With temperatures set to hit highs of 35°C today in the South East, The Lullaby Trust has issued advice for parents to keep their babies safe and cool.

To reduce the chance of SIDS the ideal temperature of a baby’s room should be 16-20°C. However, keeping rooms from getting too hot can be difficult, especially when the heat reaches a record high, so The Lullaby Trust advises parents to: 

  • Close the blinds or curtains during the day to stop the room your baby sleeps in from getting too hot 
  • Put a fan in the bedroom to help circulate the air, but make sure it is out of reach and not pointed directly at your baby 
  • Reduce layers; just a nappy with no bedding is fine in hot weather 
  • Monitor the temperature with a room thermometer 
  • Check your baby’s chest or the back of their neck to see if they are too hot. If their skin feels clammy, this is a sign they are getting too hot. 

It’s important that babies are kept cool when out an about in hot weather. Stay out of the sun if you can. Prams should be covered with a clip-on sunshade to keep baby out of direct sunlight and their temperature monitored to avoid overheating.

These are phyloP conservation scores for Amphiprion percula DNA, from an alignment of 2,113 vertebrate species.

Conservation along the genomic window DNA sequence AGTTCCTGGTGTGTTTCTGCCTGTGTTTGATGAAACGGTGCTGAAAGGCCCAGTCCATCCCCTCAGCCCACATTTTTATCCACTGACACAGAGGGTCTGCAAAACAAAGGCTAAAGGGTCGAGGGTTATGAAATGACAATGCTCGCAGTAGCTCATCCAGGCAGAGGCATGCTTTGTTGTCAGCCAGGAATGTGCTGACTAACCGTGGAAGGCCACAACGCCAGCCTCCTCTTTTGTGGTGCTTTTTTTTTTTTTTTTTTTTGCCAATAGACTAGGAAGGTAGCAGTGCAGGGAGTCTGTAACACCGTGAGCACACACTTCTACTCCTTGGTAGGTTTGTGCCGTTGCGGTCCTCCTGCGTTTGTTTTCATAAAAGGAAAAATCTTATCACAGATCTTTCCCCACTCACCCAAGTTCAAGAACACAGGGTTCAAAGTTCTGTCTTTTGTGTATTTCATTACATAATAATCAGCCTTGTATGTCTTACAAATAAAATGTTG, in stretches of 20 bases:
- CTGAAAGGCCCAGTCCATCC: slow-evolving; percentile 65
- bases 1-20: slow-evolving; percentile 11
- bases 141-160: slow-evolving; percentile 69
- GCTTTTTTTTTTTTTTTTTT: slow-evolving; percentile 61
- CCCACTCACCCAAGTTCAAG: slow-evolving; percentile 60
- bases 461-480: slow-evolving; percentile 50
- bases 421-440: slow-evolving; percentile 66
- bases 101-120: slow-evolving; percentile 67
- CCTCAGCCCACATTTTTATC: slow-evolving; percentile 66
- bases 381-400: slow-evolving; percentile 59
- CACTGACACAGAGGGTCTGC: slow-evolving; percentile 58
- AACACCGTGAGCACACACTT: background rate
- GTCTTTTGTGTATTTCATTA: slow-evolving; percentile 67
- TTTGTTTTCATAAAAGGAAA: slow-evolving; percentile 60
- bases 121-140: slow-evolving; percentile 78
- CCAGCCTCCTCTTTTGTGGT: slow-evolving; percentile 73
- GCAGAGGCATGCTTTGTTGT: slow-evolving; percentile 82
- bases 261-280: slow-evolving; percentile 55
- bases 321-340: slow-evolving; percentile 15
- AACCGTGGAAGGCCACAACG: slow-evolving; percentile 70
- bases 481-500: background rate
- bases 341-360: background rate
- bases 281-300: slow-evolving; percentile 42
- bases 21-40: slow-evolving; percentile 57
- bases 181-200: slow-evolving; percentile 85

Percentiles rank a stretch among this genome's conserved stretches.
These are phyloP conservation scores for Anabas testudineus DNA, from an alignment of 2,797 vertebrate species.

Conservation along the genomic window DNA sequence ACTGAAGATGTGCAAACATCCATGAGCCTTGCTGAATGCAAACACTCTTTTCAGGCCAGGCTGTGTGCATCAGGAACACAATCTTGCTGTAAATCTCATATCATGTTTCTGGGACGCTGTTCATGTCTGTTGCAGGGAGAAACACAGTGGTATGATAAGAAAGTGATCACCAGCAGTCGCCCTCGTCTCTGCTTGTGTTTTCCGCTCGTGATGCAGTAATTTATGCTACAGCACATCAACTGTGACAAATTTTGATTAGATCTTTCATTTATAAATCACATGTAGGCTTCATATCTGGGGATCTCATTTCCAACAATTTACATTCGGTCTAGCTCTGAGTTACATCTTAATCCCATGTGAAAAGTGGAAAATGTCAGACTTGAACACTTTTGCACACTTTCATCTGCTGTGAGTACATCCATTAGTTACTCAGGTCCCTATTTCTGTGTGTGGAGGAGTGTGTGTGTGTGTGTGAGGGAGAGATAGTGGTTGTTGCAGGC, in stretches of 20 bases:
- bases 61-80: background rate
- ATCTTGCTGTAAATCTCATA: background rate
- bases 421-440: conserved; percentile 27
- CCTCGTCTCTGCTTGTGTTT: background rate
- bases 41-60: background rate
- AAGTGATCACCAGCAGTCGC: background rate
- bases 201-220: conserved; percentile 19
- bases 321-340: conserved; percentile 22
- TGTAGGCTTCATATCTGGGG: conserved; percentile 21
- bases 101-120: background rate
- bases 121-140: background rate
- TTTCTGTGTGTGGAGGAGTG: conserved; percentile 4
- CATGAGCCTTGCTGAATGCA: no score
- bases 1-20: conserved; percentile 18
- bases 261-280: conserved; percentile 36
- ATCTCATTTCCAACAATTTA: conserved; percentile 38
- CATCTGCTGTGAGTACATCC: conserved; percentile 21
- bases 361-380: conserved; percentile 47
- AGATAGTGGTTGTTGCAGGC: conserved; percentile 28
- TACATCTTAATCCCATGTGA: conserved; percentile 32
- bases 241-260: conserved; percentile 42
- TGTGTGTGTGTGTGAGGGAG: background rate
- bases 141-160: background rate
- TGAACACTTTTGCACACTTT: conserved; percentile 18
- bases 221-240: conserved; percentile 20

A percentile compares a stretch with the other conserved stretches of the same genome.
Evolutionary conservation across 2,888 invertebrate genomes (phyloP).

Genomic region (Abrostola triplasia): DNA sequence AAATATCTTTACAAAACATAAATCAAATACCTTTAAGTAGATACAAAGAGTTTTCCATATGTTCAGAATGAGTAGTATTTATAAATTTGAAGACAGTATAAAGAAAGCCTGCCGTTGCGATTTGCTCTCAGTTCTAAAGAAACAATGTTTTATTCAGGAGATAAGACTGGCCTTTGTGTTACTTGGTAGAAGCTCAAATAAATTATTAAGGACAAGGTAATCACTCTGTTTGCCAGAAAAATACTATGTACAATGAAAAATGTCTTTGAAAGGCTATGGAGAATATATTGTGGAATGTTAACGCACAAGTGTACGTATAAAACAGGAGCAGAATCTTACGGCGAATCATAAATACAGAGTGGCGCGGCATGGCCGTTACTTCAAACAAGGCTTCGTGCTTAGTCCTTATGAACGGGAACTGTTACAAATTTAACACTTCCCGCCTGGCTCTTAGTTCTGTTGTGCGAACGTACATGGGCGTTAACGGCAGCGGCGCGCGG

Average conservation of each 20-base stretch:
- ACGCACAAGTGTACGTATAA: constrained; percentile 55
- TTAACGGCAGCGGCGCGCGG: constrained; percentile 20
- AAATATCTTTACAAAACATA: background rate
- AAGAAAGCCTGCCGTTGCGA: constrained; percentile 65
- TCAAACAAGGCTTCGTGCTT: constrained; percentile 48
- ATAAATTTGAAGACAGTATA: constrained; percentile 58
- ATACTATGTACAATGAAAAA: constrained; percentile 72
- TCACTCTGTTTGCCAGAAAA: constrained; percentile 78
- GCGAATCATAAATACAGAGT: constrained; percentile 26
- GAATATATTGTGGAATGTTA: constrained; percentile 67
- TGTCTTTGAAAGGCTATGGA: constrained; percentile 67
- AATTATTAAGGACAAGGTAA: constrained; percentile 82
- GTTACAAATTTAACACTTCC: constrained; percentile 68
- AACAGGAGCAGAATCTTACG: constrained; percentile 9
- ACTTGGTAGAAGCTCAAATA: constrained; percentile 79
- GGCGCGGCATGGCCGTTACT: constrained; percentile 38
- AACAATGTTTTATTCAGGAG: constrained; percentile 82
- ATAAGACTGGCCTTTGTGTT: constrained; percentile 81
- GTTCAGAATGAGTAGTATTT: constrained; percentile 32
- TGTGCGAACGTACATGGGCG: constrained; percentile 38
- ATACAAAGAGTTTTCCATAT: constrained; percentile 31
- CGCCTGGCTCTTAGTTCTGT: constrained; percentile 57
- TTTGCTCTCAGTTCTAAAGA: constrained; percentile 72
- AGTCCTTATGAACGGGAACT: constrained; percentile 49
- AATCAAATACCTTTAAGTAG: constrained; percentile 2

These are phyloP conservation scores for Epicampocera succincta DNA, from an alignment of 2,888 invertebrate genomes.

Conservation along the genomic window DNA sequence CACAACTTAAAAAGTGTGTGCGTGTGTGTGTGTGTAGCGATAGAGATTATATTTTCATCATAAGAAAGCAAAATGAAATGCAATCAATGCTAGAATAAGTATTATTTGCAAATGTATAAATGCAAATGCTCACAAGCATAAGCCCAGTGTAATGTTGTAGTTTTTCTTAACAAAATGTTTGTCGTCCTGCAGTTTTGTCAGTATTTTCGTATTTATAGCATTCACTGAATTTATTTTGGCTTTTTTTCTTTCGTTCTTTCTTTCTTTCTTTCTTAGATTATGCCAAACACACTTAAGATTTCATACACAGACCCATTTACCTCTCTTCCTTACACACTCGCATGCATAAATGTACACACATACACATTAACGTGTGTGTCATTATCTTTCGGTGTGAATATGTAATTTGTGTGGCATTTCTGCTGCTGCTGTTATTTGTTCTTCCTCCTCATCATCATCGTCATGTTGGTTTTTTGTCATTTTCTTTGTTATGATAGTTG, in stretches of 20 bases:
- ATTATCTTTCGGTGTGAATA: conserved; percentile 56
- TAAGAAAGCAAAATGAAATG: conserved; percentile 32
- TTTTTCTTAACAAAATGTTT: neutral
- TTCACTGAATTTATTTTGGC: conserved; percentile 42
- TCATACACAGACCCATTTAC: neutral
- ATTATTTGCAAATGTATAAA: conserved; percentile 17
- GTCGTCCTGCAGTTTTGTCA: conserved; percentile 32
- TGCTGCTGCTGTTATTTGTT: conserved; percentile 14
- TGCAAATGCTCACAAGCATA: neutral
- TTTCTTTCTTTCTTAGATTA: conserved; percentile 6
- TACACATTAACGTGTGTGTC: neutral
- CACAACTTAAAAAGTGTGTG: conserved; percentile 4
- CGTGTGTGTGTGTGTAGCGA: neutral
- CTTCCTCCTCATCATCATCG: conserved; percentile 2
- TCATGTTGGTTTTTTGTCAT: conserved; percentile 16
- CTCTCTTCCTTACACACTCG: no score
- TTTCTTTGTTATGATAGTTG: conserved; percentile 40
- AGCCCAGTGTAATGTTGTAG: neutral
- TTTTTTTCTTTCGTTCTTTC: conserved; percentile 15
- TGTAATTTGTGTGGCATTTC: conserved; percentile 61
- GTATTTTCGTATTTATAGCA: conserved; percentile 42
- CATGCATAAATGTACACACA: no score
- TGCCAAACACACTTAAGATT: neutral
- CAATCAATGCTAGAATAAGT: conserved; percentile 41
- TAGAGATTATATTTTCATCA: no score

The Lullaby Trust urges parents not to cover their baby’s pram with blankets or cloths that prevents the air from circulating. Covering a pram with a blanket could lead to overheating, which increases the chance of SIDS and creates a barrier between parent and child, making it difficult to spot signs that baby is getting too hot. 

Babies should be kept out of direct sunlight and kept indoors during the hottest part of the day. If possible, parents should avoid taking their baby on public transport during peak hours and try to find a shop or café with air-conditioning so that they can cool down. 

Jenny Ward, Chief Executive of The Lullaby Trust says: 

“We’ve had lots of enquiries from parents on social media who are worried about their babies overheating, and we appreciate how hard it can be to keep babies cool in such hot weather. We would recommend parents regularly monitor their baby’s temperature. If their baby’s skin is hot or sweaty, remove one or more layers of bedclothes or bedding, and think about moving them somewhere that might be a bit cooler.” 

For more advice on safer sleep for babies click here.